Google expands search in old newspapers

SAN FRANCISCO Mon Sep 8, 2008 3:50pm EDT

A Google screenshot of the front page of the Pittsburgh Post-Gazette from July 21, 1969. REUTERS/tinyurl.com/man-on-the-moon/

A Google screenshot of the front page of the Pittsburgh Post-Gazette from July 21, 1969.

Credit: Reuters/tinyurl.com/man-on-the-moon/

SAN FRANCISCO (Reuters) - Google Inc has stepped up efforts to digitize dozens of historical newspapers and make scanned images of the original papers available online, the Internet search leader said on Monday.

In a blog post on the Silicon Valley-based company's website, Google said it is looking to make old newspapers searchable online by partnering with newspaper publishers to digitize millions of pages of news archives.

The effort involves the archives of dozens of newspaper titles and expands on a two-year-old effort by Google to work with two major U.S. newspapers -- The New York Times and Washington Post -- to index old papers in Google News Archive.

"Not only will you be able to search these newspapers, you'll also be able to browse through them exactly as they were printed -- photographs, headlines, articles, advertisements and all," Google product manager Punit Soni said in the blog post.

The new papers range from the Pittsburgh Post-Gazette, "the first newspaper West of the Alleghenies" (the Allegheny Mountains), to the Quebec Chronicle-Telegraph, which has continuously published for 244 years, making it North America's oldest lasting paper.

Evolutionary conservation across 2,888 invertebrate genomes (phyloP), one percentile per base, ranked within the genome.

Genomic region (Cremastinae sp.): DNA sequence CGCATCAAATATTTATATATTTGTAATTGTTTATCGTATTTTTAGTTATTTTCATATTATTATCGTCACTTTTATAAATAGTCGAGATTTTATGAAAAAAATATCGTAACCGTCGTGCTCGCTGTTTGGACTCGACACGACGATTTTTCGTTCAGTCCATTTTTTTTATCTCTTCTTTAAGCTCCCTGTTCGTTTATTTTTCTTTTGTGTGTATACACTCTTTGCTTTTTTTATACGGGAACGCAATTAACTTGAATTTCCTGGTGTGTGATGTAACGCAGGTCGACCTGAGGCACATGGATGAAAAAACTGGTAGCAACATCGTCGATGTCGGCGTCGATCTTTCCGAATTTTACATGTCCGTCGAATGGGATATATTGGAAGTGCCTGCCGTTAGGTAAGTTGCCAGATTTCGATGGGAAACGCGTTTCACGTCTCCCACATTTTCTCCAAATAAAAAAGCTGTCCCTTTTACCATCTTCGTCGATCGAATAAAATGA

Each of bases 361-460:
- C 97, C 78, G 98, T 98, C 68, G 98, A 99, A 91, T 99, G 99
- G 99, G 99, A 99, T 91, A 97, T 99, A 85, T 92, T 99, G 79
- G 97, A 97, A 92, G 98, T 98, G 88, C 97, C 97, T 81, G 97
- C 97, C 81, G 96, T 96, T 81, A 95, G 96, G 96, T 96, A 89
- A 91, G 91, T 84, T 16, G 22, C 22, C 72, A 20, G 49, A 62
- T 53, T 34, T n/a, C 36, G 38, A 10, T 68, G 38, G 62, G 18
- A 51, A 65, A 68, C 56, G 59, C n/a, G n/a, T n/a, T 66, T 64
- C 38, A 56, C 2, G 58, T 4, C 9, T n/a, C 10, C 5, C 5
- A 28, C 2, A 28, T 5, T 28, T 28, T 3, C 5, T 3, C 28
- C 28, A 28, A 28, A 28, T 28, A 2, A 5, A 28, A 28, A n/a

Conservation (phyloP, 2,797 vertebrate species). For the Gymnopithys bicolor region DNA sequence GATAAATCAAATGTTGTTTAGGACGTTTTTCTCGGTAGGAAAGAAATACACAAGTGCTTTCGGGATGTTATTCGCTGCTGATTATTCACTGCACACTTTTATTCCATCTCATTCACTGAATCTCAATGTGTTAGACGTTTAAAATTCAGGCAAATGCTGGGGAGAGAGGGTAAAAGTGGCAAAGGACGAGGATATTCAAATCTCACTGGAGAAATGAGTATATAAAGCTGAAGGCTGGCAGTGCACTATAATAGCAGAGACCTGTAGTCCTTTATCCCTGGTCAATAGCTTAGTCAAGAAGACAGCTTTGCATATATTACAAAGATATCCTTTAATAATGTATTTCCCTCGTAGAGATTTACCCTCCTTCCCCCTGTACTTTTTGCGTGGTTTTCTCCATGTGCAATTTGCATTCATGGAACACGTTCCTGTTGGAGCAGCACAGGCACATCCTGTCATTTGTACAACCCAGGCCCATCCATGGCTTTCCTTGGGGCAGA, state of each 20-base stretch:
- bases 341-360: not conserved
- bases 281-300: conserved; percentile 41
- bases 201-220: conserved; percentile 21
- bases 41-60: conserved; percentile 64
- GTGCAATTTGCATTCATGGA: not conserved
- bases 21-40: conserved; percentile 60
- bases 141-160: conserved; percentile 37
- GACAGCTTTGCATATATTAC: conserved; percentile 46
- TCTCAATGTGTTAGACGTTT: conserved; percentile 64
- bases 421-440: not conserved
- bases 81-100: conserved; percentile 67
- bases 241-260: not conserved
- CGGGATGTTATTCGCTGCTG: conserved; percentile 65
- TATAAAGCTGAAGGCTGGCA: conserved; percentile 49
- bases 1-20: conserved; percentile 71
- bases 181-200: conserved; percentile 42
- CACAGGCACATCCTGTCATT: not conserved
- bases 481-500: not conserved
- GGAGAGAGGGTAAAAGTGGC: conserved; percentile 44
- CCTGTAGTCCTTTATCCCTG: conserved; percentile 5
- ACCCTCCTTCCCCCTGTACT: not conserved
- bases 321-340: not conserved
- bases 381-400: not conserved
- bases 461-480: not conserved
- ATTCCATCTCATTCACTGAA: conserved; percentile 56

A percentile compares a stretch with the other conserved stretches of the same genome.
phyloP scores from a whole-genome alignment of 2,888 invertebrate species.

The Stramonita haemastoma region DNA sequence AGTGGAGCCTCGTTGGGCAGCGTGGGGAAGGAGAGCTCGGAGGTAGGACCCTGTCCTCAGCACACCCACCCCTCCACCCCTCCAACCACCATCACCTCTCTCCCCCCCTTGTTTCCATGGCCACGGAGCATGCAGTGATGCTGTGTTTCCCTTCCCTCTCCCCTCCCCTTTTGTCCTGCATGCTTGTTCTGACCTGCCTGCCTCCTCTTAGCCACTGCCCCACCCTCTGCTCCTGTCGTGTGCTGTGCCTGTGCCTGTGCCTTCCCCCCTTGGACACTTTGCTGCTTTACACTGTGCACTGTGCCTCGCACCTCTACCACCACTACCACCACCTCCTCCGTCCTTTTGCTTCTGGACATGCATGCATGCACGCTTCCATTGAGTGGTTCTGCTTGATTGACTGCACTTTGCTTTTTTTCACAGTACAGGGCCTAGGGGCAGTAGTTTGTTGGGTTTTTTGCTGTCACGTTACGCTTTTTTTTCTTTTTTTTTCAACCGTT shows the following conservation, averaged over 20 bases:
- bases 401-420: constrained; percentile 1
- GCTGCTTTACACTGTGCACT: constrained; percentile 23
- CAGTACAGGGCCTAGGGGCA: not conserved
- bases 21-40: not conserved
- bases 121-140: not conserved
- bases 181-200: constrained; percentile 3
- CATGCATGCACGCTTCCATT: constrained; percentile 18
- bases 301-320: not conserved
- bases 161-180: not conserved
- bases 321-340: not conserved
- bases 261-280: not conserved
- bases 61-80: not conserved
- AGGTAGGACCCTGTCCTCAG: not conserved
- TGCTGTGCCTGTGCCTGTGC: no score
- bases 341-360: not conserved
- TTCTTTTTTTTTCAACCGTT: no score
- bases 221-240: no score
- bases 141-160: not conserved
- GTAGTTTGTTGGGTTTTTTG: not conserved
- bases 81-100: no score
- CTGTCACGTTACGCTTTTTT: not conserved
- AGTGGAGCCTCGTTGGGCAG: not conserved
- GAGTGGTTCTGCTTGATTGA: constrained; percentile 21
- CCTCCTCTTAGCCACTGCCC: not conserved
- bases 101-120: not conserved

The additional newspapers allow readers to see how newspapers of bygone days covered historical events.

As an example, the Pittsburgh Post-Gazette's coverage of Neil Armstrong's (and Edwin Aldrin's) 1969 moon walk can be found at tinyurl.com/man-on-the-moon/.

The initial newspaper partners for the digital archiving program are located in the United States and Canada, a spokesman said.

"The goal is no different than Google Book Search," company spokesman Gabriel Stricker said, referring to Google's broad-based effort to work with major academic libraries around the world to scan older, out-of-print books. "It is just getting a lot of published offline content online."

(Reporting by Eric Auchard, editing by Gerald E. McCormick)

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